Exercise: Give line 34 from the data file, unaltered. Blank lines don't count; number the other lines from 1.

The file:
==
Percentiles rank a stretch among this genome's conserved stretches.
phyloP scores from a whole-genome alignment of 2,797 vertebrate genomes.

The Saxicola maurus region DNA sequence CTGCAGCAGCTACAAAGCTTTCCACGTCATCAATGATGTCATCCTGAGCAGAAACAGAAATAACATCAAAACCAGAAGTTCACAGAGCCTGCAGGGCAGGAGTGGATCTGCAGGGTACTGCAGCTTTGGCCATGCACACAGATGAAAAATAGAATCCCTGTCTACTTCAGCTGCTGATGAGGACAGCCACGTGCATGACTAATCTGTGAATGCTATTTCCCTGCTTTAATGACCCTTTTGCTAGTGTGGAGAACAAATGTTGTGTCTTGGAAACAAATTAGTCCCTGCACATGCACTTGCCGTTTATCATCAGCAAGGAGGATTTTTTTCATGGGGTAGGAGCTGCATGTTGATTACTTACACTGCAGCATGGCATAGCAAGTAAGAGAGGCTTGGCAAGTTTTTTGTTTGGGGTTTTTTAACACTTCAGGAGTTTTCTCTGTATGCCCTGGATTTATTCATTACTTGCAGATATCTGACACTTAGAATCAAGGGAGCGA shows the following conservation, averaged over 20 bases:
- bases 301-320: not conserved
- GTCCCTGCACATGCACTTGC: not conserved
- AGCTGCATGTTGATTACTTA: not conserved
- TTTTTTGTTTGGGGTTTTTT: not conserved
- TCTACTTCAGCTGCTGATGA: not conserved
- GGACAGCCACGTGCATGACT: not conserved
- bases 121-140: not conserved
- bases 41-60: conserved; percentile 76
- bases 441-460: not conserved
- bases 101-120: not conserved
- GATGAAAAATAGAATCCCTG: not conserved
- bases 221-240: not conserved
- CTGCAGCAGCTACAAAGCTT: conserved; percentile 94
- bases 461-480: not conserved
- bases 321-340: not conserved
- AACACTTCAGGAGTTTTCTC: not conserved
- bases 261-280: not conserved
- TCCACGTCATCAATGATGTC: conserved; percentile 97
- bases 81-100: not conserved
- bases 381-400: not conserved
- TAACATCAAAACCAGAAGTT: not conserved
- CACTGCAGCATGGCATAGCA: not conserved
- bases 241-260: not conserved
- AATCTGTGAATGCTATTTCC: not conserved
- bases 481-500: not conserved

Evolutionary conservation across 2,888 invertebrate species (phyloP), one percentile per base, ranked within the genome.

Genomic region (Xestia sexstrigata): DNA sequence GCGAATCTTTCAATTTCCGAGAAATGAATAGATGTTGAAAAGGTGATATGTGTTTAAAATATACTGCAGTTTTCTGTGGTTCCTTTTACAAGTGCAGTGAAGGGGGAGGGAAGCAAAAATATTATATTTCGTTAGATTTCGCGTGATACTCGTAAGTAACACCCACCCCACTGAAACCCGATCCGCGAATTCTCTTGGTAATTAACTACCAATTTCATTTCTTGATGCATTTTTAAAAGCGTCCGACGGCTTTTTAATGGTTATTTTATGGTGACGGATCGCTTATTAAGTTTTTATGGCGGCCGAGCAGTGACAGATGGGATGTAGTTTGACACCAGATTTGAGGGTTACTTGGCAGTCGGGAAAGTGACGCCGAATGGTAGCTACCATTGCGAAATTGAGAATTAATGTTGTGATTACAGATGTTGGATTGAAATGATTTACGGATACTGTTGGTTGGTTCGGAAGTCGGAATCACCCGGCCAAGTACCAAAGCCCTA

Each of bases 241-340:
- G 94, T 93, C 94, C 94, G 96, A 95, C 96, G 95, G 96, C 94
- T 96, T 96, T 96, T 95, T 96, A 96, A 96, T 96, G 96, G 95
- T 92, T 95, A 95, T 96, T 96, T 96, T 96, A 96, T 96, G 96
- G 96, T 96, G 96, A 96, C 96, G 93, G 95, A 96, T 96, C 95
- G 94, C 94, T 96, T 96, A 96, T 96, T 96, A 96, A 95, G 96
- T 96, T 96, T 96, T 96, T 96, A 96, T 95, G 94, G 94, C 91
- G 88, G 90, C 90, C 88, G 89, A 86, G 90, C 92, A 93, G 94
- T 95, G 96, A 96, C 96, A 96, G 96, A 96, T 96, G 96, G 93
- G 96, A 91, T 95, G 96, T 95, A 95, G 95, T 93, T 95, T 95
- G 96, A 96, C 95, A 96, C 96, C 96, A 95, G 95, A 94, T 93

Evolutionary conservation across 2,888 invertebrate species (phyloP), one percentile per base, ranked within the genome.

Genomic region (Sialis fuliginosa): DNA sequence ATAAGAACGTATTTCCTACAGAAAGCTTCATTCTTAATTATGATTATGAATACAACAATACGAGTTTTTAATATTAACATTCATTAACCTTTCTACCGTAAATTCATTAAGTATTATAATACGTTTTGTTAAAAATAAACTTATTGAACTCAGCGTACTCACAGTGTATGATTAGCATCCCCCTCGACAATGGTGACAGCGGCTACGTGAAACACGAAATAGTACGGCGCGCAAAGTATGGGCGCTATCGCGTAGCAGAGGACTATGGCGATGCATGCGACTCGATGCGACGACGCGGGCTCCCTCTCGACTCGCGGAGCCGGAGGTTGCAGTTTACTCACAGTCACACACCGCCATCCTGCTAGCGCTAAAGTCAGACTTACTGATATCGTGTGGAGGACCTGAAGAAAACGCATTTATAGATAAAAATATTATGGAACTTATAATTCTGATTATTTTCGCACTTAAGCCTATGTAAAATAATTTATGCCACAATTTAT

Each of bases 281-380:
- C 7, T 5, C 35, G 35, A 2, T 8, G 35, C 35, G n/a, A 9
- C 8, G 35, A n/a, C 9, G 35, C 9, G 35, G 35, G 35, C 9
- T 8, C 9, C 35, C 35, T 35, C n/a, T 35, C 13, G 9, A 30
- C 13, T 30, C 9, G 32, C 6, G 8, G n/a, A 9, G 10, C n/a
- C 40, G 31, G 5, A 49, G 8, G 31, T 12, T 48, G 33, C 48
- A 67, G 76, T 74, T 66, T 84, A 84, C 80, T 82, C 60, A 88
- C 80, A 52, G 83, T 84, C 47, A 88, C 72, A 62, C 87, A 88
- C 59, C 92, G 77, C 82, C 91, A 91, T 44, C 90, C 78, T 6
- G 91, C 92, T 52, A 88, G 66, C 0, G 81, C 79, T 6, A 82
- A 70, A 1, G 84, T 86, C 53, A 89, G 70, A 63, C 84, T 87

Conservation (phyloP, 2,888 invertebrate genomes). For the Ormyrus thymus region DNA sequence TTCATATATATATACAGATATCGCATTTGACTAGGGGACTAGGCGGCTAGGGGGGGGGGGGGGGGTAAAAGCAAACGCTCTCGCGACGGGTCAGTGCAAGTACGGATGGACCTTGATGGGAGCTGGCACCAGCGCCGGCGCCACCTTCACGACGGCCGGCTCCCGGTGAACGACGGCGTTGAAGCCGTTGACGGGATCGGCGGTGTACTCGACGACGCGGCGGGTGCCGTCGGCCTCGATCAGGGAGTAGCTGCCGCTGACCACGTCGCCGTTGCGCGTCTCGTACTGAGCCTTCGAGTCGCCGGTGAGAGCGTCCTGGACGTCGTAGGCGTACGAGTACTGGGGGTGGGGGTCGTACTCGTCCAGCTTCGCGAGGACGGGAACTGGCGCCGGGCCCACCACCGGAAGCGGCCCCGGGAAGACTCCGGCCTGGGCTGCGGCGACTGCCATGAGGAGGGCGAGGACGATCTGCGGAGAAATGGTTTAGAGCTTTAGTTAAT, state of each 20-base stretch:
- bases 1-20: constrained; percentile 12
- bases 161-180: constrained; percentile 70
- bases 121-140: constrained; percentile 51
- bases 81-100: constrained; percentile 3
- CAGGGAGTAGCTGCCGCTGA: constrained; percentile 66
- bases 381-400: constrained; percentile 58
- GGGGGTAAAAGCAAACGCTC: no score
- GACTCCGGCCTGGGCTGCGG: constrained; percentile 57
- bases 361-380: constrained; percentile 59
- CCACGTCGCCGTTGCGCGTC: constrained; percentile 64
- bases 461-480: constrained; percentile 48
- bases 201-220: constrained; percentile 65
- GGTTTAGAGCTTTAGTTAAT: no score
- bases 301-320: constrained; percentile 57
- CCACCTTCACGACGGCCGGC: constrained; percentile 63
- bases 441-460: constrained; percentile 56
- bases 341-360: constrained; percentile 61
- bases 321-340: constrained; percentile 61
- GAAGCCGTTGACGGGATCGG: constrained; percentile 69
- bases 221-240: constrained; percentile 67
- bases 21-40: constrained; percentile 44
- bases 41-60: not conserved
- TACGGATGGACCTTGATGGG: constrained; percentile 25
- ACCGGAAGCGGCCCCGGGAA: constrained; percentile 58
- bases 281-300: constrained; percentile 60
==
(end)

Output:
- T 92, T 95, A 95, T 96, T 96, T 96, T 96, A 96, T 96, G 96